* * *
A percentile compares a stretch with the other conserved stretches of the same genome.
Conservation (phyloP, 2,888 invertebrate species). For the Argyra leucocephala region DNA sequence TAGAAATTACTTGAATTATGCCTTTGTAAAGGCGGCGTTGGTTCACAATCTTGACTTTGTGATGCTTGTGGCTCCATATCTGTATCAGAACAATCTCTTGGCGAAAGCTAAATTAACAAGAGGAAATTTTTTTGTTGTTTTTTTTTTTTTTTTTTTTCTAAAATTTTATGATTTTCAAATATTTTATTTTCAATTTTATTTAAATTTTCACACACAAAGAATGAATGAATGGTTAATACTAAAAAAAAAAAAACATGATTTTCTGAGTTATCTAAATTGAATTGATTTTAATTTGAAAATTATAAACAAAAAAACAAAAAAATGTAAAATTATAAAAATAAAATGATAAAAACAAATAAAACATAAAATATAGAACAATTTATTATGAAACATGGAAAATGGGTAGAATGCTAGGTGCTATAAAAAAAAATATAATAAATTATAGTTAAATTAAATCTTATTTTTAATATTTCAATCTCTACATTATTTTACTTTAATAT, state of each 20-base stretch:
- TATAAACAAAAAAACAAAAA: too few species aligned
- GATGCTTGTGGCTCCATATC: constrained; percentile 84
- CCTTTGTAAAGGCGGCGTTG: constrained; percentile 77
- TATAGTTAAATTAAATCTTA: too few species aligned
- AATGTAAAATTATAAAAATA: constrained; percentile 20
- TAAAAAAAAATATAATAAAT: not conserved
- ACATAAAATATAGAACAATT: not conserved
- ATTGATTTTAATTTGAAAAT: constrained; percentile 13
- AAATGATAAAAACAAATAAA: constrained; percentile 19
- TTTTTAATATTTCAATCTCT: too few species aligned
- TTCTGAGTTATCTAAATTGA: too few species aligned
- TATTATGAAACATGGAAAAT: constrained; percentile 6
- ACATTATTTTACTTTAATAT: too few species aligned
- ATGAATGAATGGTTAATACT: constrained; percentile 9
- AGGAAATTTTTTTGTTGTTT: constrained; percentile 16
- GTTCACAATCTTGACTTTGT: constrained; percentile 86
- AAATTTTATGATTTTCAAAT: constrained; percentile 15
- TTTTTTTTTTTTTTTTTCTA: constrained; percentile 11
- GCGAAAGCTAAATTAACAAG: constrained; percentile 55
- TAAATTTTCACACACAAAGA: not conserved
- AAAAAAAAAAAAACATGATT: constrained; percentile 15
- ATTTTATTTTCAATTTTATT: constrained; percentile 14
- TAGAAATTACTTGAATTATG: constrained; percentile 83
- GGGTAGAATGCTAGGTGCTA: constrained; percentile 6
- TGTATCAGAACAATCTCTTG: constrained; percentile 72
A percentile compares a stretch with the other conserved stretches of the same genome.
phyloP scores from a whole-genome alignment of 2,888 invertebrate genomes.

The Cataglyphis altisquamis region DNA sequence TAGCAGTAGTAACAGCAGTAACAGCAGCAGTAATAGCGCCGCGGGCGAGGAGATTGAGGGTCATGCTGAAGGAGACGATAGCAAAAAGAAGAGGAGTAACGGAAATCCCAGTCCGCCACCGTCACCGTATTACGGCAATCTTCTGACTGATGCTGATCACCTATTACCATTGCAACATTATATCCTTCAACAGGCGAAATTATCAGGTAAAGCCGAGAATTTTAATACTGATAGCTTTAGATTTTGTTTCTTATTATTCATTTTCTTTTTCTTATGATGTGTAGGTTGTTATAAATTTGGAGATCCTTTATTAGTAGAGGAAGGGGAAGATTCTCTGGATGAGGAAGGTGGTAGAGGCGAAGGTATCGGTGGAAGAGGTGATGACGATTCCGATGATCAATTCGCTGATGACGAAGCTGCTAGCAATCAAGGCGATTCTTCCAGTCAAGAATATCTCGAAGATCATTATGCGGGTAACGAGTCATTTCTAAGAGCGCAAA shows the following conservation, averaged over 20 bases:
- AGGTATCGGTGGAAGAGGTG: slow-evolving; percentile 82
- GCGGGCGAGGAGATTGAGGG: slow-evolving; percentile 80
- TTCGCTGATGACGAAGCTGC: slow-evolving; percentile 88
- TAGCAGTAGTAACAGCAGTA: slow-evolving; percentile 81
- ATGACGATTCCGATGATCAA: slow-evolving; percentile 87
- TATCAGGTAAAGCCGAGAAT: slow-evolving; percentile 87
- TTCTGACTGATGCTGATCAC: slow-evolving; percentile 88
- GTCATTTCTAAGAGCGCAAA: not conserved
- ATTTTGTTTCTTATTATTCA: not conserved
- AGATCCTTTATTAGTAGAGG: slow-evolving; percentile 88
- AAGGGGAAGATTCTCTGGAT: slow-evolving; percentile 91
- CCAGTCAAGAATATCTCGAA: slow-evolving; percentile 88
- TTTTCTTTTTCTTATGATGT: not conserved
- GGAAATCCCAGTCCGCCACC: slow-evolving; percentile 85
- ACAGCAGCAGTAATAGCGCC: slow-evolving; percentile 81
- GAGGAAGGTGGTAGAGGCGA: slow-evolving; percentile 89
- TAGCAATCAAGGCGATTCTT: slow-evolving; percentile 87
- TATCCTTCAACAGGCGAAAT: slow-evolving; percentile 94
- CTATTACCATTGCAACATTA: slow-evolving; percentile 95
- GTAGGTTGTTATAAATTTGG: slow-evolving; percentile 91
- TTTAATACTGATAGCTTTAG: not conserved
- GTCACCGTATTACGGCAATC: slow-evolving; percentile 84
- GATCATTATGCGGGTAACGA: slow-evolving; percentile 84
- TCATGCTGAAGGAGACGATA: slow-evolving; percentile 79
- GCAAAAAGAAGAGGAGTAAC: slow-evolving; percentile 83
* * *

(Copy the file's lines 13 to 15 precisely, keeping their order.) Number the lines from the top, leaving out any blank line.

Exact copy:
- TTCTGAGTTATCTAAATTGA: too few species aligned
- TATTATGAAACATGGAAAAT: constrained; percentile 6
- ACATTATTTTACTTTAATAT: too few species aligned